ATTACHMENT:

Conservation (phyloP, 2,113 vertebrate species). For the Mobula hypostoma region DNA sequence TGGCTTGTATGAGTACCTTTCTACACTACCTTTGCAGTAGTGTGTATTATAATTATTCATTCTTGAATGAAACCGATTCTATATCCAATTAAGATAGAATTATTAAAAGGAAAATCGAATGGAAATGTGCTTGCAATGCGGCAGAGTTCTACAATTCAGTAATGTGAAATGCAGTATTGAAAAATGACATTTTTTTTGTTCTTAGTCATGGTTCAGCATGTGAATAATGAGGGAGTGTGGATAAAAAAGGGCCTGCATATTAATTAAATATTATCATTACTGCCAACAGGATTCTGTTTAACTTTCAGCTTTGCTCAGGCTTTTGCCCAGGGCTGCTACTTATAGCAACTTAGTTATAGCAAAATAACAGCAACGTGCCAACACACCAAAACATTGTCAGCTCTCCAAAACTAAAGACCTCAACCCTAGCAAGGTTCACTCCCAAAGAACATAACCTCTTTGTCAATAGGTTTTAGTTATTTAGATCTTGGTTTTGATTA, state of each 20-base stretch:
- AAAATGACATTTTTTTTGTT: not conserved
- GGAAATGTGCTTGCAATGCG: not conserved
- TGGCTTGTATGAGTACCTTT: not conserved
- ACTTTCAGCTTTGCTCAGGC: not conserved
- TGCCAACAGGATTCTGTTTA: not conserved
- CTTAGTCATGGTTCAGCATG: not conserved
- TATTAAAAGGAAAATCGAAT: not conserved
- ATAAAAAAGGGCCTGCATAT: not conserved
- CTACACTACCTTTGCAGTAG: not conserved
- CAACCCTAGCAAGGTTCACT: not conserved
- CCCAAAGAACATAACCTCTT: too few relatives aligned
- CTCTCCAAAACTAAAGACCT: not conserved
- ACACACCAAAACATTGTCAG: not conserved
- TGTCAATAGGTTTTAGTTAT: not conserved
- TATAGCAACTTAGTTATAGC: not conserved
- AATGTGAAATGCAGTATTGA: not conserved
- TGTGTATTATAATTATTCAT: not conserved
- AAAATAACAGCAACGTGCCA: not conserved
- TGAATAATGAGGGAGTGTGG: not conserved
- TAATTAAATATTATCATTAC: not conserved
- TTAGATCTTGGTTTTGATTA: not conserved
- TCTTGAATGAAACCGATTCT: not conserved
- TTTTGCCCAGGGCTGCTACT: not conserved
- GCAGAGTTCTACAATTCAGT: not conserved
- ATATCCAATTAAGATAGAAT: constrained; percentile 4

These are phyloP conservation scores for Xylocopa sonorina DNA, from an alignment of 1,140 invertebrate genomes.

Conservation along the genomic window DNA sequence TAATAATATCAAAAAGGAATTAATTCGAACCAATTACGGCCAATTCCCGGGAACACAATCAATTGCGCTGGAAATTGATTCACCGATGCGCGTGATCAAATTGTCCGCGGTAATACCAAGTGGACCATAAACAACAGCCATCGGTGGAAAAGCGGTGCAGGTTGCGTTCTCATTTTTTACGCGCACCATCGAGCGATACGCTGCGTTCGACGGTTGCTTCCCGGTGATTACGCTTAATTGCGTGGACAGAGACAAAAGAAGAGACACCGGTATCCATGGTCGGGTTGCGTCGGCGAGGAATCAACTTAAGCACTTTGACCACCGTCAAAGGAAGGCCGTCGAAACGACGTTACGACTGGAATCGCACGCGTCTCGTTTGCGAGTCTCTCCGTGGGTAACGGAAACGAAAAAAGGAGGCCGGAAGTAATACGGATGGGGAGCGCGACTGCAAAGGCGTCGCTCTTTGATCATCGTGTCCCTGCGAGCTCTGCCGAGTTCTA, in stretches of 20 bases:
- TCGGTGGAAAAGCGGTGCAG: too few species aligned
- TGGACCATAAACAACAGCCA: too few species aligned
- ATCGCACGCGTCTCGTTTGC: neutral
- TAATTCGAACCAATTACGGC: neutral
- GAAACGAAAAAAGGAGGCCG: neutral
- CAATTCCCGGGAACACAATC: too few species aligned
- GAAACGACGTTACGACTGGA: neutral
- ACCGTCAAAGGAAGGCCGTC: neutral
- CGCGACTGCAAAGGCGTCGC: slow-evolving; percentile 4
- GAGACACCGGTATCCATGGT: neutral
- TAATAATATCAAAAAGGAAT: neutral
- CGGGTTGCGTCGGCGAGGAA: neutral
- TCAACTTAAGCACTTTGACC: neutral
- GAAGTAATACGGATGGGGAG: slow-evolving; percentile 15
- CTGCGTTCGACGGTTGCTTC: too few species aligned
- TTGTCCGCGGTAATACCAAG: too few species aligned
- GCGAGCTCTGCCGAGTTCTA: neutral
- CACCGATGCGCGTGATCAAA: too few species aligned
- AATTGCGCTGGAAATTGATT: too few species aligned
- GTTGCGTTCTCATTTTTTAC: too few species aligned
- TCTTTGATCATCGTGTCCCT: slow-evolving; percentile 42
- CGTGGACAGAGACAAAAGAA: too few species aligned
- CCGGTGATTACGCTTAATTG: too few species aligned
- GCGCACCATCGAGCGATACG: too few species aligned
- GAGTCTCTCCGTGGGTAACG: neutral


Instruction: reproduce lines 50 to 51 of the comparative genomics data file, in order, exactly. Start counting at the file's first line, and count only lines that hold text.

- CGTGGACAGAGACAAAAGAA: too few species aligned
- CCGGTGATTACGCTTAATTG: too few species aligned